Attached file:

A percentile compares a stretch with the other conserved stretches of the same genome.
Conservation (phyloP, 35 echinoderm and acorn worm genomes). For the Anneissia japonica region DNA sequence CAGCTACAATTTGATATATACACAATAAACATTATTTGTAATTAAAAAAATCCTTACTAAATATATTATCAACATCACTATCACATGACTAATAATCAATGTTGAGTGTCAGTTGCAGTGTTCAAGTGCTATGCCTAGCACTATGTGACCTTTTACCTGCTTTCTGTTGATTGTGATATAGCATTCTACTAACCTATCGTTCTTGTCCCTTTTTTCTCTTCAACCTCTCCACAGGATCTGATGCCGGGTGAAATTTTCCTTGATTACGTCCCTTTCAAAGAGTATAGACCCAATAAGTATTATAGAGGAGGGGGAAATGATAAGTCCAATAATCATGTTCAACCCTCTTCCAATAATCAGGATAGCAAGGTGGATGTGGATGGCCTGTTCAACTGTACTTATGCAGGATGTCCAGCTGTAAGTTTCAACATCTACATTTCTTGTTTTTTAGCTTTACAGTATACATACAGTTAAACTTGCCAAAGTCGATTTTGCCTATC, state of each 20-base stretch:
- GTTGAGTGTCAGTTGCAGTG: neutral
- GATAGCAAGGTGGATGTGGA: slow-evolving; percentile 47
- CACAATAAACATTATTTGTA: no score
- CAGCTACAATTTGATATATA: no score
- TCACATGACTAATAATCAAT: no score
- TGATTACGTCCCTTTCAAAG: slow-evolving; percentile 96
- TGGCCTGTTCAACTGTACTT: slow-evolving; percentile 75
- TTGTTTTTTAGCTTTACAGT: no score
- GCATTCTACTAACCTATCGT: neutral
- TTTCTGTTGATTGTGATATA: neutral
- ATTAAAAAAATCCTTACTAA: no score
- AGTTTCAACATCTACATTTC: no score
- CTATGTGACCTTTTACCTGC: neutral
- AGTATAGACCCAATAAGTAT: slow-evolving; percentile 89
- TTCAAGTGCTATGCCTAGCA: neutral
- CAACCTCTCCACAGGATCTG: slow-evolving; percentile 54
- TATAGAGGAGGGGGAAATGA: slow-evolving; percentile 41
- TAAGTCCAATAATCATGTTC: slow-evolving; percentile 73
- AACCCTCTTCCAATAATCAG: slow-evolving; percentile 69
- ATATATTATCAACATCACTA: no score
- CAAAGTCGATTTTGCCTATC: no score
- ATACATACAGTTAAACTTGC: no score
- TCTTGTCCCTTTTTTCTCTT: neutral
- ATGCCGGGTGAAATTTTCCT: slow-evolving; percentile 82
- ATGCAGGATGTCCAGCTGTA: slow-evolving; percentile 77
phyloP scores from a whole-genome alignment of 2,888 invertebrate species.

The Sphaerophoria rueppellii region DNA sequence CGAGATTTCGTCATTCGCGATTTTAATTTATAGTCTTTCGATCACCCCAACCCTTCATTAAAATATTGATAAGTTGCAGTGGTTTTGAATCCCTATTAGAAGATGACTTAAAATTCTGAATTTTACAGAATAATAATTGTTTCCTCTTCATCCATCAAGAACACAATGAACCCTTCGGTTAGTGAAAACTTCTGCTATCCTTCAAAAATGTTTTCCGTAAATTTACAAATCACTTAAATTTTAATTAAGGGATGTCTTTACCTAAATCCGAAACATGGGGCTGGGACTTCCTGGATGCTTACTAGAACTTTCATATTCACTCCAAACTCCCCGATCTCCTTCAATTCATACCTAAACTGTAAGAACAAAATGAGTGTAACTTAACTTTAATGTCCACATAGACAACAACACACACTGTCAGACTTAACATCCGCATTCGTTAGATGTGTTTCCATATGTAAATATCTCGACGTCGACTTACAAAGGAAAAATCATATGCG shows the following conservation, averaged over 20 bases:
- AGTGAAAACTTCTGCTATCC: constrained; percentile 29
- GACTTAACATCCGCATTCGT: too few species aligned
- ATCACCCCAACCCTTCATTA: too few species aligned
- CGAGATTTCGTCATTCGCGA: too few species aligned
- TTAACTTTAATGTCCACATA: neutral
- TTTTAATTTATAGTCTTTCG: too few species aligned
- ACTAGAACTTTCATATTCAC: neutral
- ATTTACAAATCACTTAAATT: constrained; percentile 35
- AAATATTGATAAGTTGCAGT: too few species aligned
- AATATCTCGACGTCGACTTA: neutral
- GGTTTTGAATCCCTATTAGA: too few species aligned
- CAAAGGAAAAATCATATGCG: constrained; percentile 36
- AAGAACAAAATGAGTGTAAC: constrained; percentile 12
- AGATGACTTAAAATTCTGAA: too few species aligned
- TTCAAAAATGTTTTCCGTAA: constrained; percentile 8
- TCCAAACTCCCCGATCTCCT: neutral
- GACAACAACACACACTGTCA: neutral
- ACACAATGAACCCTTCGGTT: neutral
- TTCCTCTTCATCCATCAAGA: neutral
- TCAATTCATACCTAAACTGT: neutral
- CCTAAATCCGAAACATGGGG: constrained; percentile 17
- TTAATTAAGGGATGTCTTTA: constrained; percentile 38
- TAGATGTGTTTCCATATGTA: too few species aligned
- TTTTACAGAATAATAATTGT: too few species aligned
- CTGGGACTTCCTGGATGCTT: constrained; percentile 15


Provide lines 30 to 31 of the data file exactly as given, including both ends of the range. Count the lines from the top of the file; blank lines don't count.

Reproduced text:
- AGTGAAAACTTCTGCTATCC: constrained; percentile 29
- GACTTAACATCCGCATTCGT: too few species aligned